Deaf People at Higher Risk of Developing Heart Disease, Diabetes


Deaf people who sign have poorer health than the general population, according to a recent study.

Researchers at the School for Social and Community Medicine at the University of Bristol, UK found that Deaf adults have high levels of risk factors for common conditions, such as heart disease, high blood pressure and diabetes.

The study, which compared the health of Deaf people with the hearing population, showed that Deaf people had high rates of raised blood pressure at assessment, which could reflect undetected hypertension and poorly controlled hypertension.

 Half of Deaf people reporting heart disease appeared to not be on appropriate treatment. One-third of Deaf participants had high cholesterol but treatment rates were half that of the general population rate. Overall, Deaf adults had similar rates of diabetes to the general population, but were less likely to be aware of problems with glucose tolerance and more likely to have inadequate control when they have been diagnosed with diabetes.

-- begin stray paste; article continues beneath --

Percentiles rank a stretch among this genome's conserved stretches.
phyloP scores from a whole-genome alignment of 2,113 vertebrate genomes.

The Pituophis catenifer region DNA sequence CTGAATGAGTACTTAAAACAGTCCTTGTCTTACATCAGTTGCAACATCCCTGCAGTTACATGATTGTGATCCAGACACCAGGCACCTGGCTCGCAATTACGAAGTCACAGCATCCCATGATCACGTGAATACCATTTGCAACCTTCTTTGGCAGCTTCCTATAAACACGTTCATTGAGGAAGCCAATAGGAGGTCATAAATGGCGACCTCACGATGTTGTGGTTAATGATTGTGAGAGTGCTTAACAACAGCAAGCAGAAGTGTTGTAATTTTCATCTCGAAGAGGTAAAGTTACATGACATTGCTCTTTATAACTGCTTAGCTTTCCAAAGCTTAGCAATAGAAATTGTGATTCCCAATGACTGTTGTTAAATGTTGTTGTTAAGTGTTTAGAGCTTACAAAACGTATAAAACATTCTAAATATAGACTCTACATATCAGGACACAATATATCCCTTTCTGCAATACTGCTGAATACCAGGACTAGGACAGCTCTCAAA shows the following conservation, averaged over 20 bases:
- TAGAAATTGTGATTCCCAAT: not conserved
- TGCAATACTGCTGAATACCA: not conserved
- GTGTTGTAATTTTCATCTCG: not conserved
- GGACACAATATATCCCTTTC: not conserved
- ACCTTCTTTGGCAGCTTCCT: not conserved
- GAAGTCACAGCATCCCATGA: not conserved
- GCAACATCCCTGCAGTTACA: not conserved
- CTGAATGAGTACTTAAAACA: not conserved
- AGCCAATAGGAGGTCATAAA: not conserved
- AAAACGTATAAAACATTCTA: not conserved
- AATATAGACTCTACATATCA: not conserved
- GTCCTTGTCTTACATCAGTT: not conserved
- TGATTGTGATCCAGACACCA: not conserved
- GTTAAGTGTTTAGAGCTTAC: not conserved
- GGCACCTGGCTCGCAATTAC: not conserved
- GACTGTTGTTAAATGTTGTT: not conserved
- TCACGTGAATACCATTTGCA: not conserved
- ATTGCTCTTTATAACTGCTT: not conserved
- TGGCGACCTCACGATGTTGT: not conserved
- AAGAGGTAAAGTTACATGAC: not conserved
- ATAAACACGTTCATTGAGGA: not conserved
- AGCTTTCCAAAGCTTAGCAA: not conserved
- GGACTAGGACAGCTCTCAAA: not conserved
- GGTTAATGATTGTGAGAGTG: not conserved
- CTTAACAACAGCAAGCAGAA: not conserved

According to the charity SignHealth, which commissioned the work, the study "revealed shocking inequality in treatment, which means that some Deaf people are at risk of reduced life expectancy".

SignHealth claims the causes of this inequality include a lack of interpreters at consultations, inadequate booking procedures, and almost non-existent health information in sign language. The charity claims poor communication is leading to missed diagnoses and ineffective treatment.

"This is unintentional neglect, likely to lead to shortened lives," Steve Powell, Chief Executive of the Deaf Health Charity SignHealth, said in a statement. "A basic lack of knowledge on the part of health professionals is leaving a vulnerable community with inadequate healthcare."

The findings are detailed in the British Journal of General Practice.

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